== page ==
8 Tips for Project Managers Transitioning to Agile

project integration management scope management Dec 06, 2020
8 Tips for Project Managers Transitioning to Agile

With a growing number of organizations shifting to agile methods for projects, those in the traditional project management role may want to consider how to transition from predictive to agile projects.  In the future, the best project managers will operate more flexibly and manage projects with either waterfall or agile methods as needed. 

While many project management fundamentals stay the same, project managers moving from a traditional project management role will experience the need for some change in their management efforts and styles. Building new skills and learning new techniques is essential.  When managing an agile project, you will no longer be the single focal point.  The team will be more self-organizing and reliant on the product owner even more than on you.

Here are 8 tips for a smooth transition from traditional to agile project management.

  1. Know when to apply agile methods and when to avoid them. Agile methods are often touted as a project "cure-all," but they are not.  Agile methods are best when you need to provide constant or earlier client value through incremental delivery of project components.  They are essential when client feedback is critical to ensure the project continuously stays on the right track. 

On the other hand, predictive methods (also known as traditional or waterfall projects) focus on controlling costs and schedules and managing change.  This means that they will still be relevant for managing any projects with "fixed" constraints, such as fixed cost or fixed scope. 

  1. Understand that agile is about flexibility, not speed. While one benefit of agile is that clients can get early access to project value and benefits, it is not the sole focus. Agile is much more about flexibility than speed.  This includes the flexibility to embrace new requirements at any point in the project and actively listen for any shifts in client needs. 

The client and the team jointly decide when the project is done, not the project manager. The project manager's style also needs to be flexible to allow the team to be creative and provide their best work.

  1. Shift your management style from leader to servant leader. The agile project manager's role requires more coaching and mentoring skills to motivate the team and get things done.  The agile project manager needs to be a servant leader.

As a servant leader, you will need to be more concerned about the people involved's growth and success than accumulating power and managing by influence.  Everyone will need to have a focus on providing value to the client and project.  If you have never been in this type of role, it will be essential to read a good book about servant leadership or get some servant leadership training.

  1. Get comfortable with lighter and less documentation. Unlike predictive projects that have all requirements and designs completed upfront, many agile projects start with only a high-level scope. As requirements evolve, they are documented in user stories and product backlogs.  Provide support to the product owner by organizing and prioritizing the lighter requirements at the start of each iteration or sprint.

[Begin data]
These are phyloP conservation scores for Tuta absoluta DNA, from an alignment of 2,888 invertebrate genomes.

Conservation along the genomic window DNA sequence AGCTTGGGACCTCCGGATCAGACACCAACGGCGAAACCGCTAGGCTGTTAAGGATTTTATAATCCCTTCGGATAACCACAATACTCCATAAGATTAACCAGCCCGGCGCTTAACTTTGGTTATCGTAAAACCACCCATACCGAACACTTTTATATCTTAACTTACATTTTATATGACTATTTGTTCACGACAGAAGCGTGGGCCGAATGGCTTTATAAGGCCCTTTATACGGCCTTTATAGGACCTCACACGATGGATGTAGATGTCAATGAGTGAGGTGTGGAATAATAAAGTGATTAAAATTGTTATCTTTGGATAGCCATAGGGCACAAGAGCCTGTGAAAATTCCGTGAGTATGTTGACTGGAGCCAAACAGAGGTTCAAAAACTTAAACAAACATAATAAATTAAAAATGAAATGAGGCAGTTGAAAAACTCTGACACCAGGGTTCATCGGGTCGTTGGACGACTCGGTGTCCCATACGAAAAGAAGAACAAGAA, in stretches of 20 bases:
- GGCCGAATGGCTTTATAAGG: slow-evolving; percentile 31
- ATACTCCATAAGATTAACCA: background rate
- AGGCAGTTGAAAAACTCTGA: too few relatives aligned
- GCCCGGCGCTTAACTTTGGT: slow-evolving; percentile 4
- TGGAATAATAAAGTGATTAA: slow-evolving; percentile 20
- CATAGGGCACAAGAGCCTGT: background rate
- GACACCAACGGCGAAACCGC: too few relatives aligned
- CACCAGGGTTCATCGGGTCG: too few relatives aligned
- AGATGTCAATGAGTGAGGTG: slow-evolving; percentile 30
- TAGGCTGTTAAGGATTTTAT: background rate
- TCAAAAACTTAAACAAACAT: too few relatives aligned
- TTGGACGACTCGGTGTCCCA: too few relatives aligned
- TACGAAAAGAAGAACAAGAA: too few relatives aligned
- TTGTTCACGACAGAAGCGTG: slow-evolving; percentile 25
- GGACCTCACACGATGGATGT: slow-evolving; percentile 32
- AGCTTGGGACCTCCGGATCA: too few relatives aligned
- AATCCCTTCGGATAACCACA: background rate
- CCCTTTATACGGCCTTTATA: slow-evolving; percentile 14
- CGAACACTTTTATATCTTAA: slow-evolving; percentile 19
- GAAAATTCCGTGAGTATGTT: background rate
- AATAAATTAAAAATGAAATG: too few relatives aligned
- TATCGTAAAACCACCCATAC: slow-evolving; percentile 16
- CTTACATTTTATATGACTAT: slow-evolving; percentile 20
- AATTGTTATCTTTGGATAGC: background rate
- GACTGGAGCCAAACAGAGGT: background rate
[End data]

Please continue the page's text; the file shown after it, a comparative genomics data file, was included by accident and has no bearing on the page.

Project documentation will generally be lighter as well.  Agile is not always an easy transition for organizations that run on schedules and budgets, so understand what project documentation is critical and what can be less formal.

  1. Learn the most important new tools. I have already mentioned user stories and product backlogs for requirements, and you will have other new tools to learn.  Here are just a few:

Daily stand-up meeting: You will need to facilitate a daily and brief discussion to understand progress and get new commitments for the day. Know how to use them to keep the team focused.

Retrospective: Like lessons learned, you will need to facilitate a retrospective at the end of each iteration or sprint.  These are important since they will help with continuous improvement.

Demonstration: At the end of each iteration or sprint, the team needs to demonstrate their work to the client.  This is an opportunity for active listening and recording any new needs or requirements.

Burndown Chart:  The burndown chart provides essential metrics to help you and others measure team progress.  Be sure you know how to create these charts and what needs to be measured for your projects.

  1. Collaboration is essential and consists of multiple skills. With the product owner present with the team regularly, collaboration is an essential skill. Collaboration is really a superset of skills, including facilitation, active listening, communication, and creativity.  Be sure to brush up on all soft skills, as agile projects will require many.
  2. Learn to address risks earlier. Because agile is iterative, the project manager and team must address risks sooner than usual. You will also likely want to avoid or mitigate more risks than is normal for more traditional projects.  Unaddressed risks in the agile environment can lead to increased waste and decreased client value. One way to stay on top of risk is to include it as a discussion topic when creating or maintaining the product backlog.
  3. Treat continuous improvement as your ongoing journey. Continuous improvement is a journey and not a destination.  It is also vital that agile project teams continuously improve.  Document retrospectives and be sure the learnings are applied to the next sprint.  Just as with predictive projects, conduct lessons learned at the end of the project and integrate them into the next project, too.


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